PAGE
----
The report, which was presented to city council on Monday, said estimated contractor availability and snow removal volumes means efforts will take about two months, “with completion targeted for the end of January 2021.”
It notes the city received between 35 and 38 centimetres of snow on Nov. 7 through to Nov. 9, with several more “snow events” taking place since then, stating that the city “has already received over half of the annual snowfall in a two-week period.”
Since then, it goes on, snow grading “to restore basic mobility on city priority streets” has been completed.
The report also said the removal of snow piles and ridges of snow along the sides, and in the middle of, streets near schools and in business improvement districts (BIDs) has also been completed but that snow removal on “priority streets will require multiple weeks of effort.”
The administrators wrote they cannot predict the rate of progress because city workers have not undertaken an effort of this magnitude before.
Goran Saric, the city’s roadways director, Matt Jurkiewicz, the construction and design director and Dan Willems, the technical services director, wrote that up to five contractor crews will remove snow and that work on residential streets will be done during the day to limit nighttime noise and take advantage of fewer cars being parked.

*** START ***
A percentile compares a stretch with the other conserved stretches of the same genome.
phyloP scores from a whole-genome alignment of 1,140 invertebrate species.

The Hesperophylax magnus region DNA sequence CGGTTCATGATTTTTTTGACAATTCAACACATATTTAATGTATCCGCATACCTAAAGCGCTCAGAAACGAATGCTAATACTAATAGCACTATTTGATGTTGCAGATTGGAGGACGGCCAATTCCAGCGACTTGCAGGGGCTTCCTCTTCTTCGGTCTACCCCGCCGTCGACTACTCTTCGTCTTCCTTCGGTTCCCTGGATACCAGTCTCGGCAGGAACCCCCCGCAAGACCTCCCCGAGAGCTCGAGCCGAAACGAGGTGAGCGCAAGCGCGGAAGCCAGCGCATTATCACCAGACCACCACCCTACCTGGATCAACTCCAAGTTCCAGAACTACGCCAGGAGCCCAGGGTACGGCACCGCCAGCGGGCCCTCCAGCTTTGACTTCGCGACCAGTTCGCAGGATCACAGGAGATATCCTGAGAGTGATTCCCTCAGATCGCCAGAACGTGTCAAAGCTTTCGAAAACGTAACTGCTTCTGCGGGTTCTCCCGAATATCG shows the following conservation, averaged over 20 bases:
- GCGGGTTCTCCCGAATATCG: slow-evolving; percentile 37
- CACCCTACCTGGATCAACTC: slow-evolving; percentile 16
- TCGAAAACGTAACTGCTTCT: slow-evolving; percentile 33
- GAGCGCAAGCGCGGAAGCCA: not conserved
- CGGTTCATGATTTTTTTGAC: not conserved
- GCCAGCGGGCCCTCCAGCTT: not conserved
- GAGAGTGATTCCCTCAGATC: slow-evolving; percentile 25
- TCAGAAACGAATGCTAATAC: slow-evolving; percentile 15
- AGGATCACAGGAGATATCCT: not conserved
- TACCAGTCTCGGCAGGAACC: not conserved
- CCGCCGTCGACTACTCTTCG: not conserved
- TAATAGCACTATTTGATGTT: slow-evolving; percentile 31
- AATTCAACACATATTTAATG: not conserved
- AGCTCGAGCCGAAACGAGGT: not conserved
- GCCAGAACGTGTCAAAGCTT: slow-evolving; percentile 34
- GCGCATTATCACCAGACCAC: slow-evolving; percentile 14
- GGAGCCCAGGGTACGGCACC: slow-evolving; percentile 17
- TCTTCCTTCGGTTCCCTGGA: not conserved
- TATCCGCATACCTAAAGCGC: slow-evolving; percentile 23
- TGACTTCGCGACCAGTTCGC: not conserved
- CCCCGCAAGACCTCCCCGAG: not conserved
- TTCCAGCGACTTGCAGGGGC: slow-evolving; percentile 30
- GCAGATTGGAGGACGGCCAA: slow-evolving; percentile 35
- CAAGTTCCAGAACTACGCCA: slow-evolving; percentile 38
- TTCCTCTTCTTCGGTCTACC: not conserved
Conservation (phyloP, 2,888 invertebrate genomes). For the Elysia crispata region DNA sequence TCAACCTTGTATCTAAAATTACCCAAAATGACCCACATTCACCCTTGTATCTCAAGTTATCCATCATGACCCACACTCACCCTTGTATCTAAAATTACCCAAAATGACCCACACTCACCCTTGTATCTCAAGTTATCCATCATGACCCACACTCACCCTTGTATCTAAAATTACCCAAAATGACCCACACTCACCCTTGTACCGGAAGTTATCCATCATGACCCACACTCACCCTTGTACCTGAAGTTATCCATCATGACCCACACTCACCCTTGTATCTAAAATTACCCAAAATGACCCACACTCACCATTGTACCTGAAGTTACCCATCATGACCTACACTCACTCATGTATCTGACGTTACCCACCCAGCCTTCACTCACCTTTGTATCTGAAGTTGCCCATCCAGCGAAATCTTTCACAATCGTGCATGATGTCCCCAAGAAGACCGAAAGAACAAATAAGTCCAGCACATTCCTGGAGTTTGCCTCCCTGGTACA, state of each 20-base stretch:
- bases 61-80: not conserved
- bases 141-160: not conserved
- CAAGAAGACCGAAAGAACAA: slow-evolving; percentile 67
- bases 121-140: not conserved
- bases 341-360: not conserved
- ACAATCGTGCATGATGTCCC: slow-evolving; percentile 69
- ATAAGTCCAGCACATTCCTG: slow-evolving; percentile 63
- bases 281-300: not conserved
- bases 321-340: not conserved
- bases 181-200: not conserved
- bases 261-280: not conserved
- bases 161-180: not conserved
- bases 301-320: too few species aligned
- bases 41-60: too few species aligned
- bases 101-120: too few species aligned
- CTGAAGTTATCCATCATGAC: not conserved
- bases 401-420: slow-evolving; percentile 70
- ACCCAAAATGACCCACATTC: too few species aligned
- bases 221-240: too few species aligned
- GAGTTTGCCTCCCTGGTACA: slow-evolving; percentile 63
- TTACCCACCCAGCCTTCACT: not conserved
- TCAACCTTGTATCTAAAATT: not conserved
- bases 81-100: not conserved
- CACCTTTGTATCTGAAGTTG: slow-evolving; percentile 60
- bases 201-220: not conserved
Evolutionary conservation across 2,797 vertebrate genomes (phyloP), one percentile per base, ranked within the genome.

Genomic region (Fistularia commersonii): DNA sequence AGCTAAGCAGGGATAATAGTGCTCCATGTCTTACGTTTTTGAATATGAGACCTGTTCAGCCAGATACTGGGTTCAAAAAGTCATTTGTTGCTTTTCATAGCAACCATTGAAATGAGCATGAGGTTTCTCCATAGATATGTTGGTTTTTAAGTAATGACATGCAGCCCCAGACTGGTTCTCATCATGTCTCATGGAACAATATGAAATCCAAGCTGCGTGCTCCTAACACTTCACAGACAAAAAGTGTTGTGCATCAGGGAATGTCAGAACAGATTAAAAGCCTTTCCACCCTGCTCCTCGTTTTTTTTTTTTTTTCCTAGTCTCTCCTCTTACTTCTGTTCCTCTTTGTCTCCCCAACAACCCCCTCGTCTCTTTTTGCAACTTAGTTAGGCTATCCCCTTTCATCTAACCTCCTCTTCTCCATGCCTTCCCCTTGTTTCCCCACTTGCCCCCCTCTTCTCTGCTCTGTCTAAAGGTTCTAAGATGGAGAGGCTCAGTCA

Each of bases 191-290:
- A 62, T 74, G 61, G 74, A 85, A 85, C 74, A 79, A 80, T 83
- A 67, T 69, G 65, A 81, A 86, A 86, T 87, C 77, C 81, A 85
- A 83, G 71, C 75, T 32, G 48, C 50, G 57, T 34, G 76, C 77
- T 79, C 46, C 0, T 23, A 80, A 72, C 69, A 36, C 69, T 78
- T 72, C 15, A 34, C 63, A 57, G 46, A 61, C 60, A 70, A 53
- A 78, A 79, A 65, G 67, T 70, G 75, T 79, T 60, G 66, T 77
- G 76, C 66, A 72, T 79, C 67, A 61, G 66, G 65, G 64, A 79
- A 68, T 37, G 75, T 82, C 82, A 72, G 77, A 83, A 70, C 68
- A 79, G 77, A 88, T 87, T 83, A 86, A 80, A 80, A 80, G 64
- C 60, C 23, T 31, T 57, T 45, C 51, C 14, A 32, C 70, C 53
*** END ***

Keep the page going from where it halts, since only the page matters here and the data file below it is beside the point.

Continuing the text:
The three authors estimate the snow removal efforts will cost between $6 million and $7 million.
The entire cost of snow grading and removal was already estimated to cost more than the $10 million budget dedicated to both actions this year.
The report states the cost will be spread over the 2020 and 2021 fiscal years and notes there is a risk that snow removal efforts could again exceed the current cost estimate if there are one or more “large snow events.”
The report also states the 2021 budget has not been updated to reflect the new fiscal burden because snow budgets are based on averages and it’s not standard practice to reflect one-time events.